He said Prime Minister Najib and “all the people I’ve talked to believe that Dato’ Othman is still the best person to lead the facilitation. He has the experience, the knowledge, and the team to move forward the process. His style and personality might not be acceptable to the GRP but at the end of the day how would we know what kind of personality might we get from the next Facilitator. It is also known that he has no chemistry with the current panel unlike with the previous panels,” he said in an opinion piece contributed to MindaViews, the opinion section of MindaNews.

Doesn’t work that way in Malaysia

By going to the Ministry of Foreign Affairs (MOFA) and bypassing the Office of the Prime Minister-Research Department (OPM-RD), the  GRP is “actually making a mistake. It is understandable that the GRP sees this as a government to government communication and hopes that whatever is passed on will be conveyed to the PM’s office, but it does not necessarily work that way in Malaysia. Worse, it can be seen as an insult to the facilitating office at the RD and to the PM’s Office itself. The intention of persuading the MOFA to take up the facilitating role will also not be successful as the knowledge and capacity for facilitation work in the Mindanao peace process is in the OPM-RD. The trust of the PM is in the OPM-RD. MOFA is a far off option.”

Kamarulzaman, however, says that the Prime Minister “knows that he has to do something quickly about this current impasse in the peace process as people will be faulting Malaysia with delaying the process. Malaysia still wants to be involved as the facilitator of the process. Talks about replacing Malaysia with Indonesia or other countries have deeply offended the Malaysian, and no way will they allow this to happen.”

Kamarulzaman added that even as the Prime Minister has reappointed Dato’ Othman as the facilitator, “the PM can still review his decision, given the current situation. The PM will definitely gather his advisors together to come up with a plan, if he has not done so already.”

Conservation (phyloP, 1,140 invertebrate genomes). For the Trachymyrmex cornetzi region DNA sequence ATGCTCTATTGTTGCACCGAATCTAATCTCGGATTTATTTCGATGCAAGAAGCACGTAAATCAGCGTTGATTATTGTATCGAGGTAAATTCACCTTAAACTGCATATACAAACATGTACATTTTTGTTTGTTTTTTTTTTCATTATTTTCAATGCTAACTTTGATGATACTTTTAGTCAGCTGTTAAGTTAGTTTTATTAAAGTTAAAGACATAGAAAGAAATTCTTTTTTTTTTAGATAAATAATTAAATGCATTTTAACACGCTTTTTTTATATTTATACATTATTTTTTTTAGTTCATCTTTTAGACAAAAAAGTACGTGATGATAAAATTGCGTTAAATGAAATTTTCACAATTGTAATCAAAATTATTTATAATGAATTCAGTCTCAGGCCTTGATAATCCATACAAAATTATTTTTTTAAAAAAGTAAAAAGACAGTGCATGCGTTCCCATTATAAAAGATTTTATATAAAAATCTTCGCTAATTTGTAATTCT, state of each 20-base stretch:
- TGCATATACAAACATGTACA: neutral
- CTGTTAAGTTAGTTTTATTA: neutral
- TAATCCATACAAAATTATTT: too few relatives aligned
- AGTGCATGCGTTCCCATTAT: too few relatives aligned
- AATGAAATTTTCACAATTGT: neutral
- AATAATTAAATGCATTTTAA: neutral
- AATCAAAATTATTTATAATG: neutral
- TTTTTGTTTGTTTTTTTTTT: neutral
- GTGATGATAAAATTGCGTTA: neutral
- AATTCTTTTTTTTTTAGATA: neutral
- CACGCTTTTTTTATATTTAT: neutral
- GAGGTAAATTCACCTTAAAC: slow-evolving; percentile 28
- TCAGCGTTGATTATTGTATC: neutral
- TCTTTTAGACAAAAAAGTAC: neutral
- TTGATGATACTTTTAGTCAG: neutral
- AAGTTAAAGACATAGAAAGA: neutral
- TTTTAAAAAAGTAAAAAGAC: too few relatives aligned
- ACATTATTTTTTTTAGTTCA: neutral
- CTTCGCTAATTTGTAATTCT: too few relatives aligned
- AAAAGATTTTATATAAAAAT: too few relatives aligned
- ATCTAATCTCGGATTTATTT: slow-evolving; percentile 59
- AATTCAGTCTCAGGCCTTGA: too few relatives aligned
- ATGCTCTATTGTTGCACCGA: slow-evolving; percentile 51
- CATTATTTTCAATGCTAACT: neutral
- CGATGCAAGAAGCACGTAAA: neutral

He cited two options: for Malaysia to insist that the facilitator and his team stay as requested by the MILF or to replace Othman as facilitator and name “a person who is acceptable to both sides and who has the knowledge, capacity, and diplomatic skills to lead the process to a just and fair solution.”

But the professor said the first option will “result in the continuation of this current stalemate, and Malaysia will definitely be blamed by the GRP and observers in the Philippines and elsewhere. Demands to replace Malaysia as the facilitator will surely increase. The situation will be made more complex because the MILF has already announced that they want Malaysia to continue as the facilitator. Introducing a new facilitating country will totally collapse the peace process with possible dire circumstances for all.”

Breaking the stalemate

The second option, he said, is not difficult to do. There are a number of qualified and prominent Malaysians who can fulfill this role, he said. It is preferable, he added, that “a person who is acceptable to both sides and who has the knowledge, capacity, and diplomatic skills to lead the process to a just and fair solution.”

Kamarulzaman noted that it would be best to “appoint from within the OPM-RD office, preferably somebody who has an inside knowledge of the process

“He/She will still have the institutional memory provided by the facilitating team at the OPM-RD and should not have any problem of continuity,” he said.

He also suggested that a panel of Advisors be set up to assist and provide support to the new Facilitator and the facilitating team and that Othman be named to that advisory group.

“His knowledge and experience will be very much appreciated there. It will also give him an honourable exit while still playing a very important role in the process. I believe that he knows that the cause of peace is more important than one person and that his sacrifices will be remembered by all,” Kamarulzaman added.

He said the second option “will definitely break the current stalemate with the GRP and prevent Malaysia from being accused as a spoiler in the peace process. It can also provide an added incentive to move the process faster.”

“Caution has to be taken though to ensure that there is no further delaying tactic on either sides, and that the building blocks remain intact. The process has taken a long time to reach this stage and even if the structure of the process including the Facilitator has changed, previous achievements should still be honoured and used as stepping stones to move forward,” Kamarulzaman said.  (Carolyn O. Arguillas/MindaNews)